What are the Common Causes of Testicle Swelling?

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  • Written By: Donn Saylor
  • Edited By: John Allen
  • Last Modified Date: 11 October 2019
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Common causes of testicle swelling include hydrocele, varicocele, testicular cysts, testicular torsion, and, in some cases, testicular cancer. Each of these conditions has been known to cause testicular swelling, though not all individuals will experience pain associated with the inflammation. In the majority of cases, swollen testicles will either be enlarged or possess a noticeable lump, both of which can be detected with an at-home testicular self-exam.

Hydrocele is a buildup of fluid in the testes and is one of the most common causes of testicle swelling. There is a pair of membranes that encompass the testicle, and when fluid gets trapped between these membranes, hydrocele results. The scrotal swelling associated with hydrocele is typically painless and goes away of its own accord. If the condition persists, draining of the testicles or surgery are both viable options.

When blood in the spermatic vein is blocked, varicose veins can develop around the testicles. This condition is called varicocele and is also quite common; studies indicate that approximately 15% of all men will experience varicocele. In treating testicle swelling for varicocele, surgery can be performed, but this measure is only undertaken when the patient's fertility is at risk. In most cases, varicocele is not serious and will dissipate in time.


Testicular cysts, or spermatocele, are tiny sacs containing fluid that develop on the small connecting tubes at the back of the testes. Spermatocele also contain a buildup of sperm, but the condition is relatively pain-free and not at all critical. If the cysts are so large that they are noticeable through the scrotum, a patient can have the cysts drained or undergo surgery.

Two rarer but not unheard-of causes of testicle swelling are testicular torsion and testicular cancer. In the case of testicular torsion, the spermatic cord becomes twisted and blood can no longer successfully flow to the testicle. This is a serious condition since the lack of blood can kill the testicle, forcing surgical removal and possible infertility. Symptoms of testicle swelling in patients with testicular torsion include pain associated with the swelling, nausea, fever, and fainting.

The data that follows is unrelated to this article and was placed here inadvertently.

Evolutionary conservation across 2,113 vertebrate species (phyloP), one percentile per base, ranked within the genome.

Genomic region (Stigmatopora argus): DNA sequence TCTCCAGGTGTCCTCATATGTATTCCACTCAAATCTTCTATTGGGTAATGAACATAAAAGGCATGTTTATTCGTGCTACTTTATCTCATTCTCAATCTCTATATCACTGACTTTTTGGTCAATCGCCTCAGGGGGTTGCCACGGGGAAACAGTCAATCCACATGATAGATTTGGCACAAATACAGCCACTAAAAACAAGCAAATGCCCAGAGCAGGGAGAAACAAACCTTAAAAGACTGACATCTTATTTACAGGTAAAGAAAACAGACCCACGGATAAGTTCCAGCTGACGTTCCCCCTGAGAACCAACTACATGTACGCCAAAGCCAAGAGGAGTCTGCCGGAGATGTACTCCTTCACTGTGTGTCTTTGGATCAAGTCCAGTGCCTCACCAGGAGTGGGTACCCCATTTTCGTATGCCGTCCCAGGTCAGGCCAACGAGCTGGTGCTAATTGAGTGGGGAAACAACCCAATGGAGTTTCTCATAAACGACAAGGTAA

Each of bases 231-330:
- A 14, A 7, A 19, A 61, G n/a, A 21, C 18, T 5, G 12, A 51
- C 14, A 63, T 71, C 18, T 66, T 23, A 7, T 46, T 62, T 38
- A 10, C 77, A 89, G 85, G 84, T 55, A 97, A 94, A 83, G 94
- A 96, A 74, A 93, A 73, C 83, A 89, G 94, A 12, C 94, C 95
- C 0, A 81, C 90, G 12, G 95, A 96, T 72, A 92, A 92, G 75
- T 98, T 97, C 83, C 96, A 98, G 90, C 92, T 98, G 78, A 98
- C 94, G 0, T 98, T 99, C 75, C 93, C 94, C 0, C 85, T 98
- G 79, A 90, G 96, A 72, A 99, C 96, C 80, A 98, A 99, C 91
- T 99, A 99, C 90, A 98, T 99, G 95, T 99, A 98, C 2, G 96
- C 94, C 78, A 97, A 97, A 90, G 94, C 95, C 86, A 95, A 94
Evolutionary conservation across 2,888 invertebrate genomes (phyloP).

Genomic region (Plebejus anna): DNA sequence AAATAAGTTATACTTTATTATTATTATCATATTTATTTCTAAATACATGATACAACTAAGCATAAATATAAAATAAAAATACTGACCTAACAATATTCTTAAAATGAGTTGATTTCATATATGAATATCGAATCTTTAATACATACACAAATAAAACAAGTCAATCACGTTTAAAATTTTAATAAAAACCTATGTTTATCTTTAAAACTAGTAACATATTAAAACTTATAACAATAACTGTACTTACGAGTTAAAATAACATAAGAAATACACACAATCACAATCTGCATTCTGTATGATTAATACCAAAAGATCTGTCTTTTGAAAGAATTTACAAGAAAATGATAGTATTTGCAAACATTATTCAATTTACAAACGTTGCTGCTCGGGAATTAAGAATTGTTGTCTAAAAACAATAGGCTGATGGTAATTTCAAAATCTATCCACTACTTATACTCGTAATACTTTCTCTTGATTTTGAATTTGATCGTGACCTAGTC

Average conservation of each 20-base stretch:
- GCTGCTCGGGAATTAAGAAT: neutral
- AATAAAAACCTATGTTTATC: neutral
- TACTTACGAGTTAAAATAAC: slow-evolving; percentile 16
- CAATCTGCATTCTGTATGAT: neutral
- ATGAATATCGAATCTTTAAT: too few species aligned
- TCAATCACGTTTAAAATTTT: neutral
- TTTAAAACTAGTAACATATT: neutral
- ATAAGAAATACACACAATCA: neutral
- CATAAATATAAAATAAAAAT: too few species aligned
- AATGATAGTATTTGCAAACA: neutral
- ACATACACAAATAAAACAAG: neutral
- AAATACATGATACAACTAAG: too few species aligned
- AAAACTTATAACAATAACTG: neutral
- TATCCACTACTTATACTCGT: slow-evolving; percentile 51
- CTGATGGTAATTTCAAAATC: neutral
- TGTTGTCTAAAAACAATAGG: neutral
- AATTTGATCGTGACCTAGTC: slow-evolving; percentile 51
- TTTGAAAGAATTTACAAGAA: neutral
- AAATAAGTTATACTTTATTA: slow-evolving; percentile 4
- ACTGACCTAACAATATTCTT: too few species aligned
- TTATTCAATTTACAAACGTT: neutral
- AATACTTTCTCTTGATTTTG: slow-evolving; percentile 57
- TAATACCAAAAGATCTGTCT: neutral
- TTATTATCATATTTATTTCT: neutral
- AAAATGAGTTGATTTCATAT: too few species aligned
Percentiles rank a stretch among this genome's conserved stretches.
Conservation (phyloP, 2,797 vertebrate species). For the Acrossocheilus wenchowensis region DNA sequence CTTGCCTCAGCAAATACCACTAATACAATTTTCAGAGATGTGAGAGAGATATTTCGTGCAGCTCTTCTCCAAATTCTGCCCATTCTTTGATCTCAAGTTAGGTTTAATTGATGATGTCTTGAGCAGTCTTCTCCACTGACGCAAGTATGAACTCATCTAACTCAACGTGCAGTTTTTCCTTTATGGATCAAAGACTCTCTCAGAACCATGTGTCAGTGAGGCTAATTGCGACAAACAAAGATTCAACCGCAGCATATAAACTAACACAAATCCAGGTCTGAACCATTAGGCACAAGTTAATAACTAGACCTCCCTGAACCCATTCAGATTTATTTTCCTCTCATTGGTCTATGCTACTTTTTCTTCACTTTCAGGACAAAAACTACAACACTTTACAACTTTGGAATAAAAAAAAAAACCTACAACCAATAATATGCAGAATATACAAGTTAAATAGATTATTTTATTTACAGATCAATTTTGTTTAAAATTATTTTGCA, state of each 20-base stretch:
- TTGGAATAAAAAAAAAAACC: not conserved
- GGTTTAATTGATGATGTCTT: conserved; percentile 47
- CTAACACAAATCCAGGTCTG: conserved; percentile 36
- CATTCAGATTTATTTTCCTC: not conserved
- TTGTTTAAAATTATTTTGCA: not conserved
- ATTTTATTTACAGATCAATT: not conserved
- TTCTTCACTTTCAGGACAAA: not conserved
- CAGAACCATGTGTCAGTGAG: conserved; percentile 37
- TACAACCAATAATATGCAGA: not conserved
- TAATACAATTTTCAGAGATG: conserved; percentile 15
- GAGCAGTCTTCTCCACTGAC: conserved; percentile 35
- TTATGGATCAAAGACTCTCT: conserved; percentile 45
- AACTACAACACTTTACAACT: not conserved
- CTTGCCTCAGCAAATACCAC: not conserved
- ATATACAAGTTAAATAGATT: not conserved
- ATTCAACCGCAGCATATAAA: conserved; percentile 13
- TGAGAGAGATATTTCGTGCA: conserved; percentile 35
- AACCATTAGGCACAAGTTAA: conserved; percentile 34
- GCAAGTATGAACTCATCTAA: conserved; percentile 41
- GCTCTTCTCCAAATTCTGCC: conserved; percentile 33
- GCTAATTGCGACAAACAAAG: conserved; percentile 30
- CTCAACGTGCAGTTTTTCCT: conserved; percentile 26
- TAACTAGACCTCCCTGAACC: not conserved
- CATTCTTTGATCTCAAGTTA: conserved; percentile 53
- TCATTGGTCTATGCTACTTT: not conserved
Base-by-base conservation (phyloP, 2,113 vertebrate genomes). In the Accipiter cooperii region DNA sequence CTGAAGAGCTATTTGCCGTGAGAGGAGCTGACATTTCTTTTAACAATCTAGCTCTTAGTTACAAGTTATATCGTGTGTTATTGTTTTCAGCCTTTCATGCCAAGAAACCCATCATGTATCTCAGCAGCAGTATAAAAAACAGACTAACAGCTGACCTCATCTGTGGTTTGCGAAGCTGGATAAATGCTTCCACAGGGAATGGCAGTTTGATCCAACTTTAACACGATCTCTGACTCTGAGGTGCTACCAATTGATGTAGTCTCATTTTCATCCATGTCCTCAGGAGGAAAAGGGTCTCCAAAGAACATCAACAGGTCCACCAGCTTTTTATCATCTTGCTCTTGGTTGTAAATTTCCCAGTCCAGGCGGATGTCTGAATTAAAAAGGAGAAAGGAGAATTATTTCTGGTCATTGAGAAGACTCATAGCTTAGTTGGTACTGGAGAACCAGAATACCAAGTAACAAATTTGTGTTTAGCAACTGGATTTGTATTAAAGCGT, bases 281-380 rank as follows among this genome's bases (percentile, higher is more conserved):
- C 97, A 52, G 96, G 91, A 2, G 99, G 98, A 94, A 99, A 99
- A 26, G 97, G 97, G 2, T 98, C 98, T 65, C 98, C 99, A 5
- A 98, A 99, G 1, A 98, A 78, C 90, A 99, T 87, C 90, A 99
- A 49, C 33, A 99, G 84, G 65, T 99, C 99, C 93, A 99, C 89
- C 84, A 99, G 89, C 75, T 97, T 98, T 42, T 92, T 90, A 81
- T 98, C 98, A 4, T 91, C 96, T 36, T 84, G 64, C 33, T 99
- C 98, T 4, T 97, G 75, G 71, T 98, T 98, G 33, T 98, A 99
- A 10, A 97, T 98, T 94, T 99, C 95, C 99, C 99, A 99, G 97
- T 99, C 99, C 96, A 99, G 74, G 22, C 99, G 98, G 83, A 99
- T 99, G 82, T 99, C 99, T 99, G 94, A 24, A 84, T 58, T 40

An early sign of testicular cancer is testicle swelling. The swelling is usually accompanied by a certain amount of pain, though this is not always the case. Small, hardened lumps may also develop on the testes. While this type of swelling is seldom reason for alarm, medical professionals encourage men with these symptoms to see a doctor immediately to either confirm or reject a cancer diagnosis.


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Post 3

@literally45-- I have no idea but testicle pain, lumps and swelling are the symptoms of testicular cancer. I don't think it's possible to know if it's cancer without a physical exam and a biopsy though.

In general, it's not a good idea to delay seeing a doctor when there is testicle swelling. It's difficult to know if it's a temporary issue or something more serious. Delaying treatment in even a more minor issue can cause physical deformity in the testes or infertility. So it's best to have it checked out.

Post 2

Is it true that a lump on a testicle that's hard to the touch is a sign of cancer? And if it's soft to the touch, it's either a hydrocele or a cyst?

Post 1

I think I had hydrocele last month. I'm not sure because I never saw a doctor for it. I was planning to see my doctor if it didn't go away, but it resolved on its own in less than two weeks. One of my testicles was swollen for a while, it kind of looked like a testicular lump. That's the only symptom I had.

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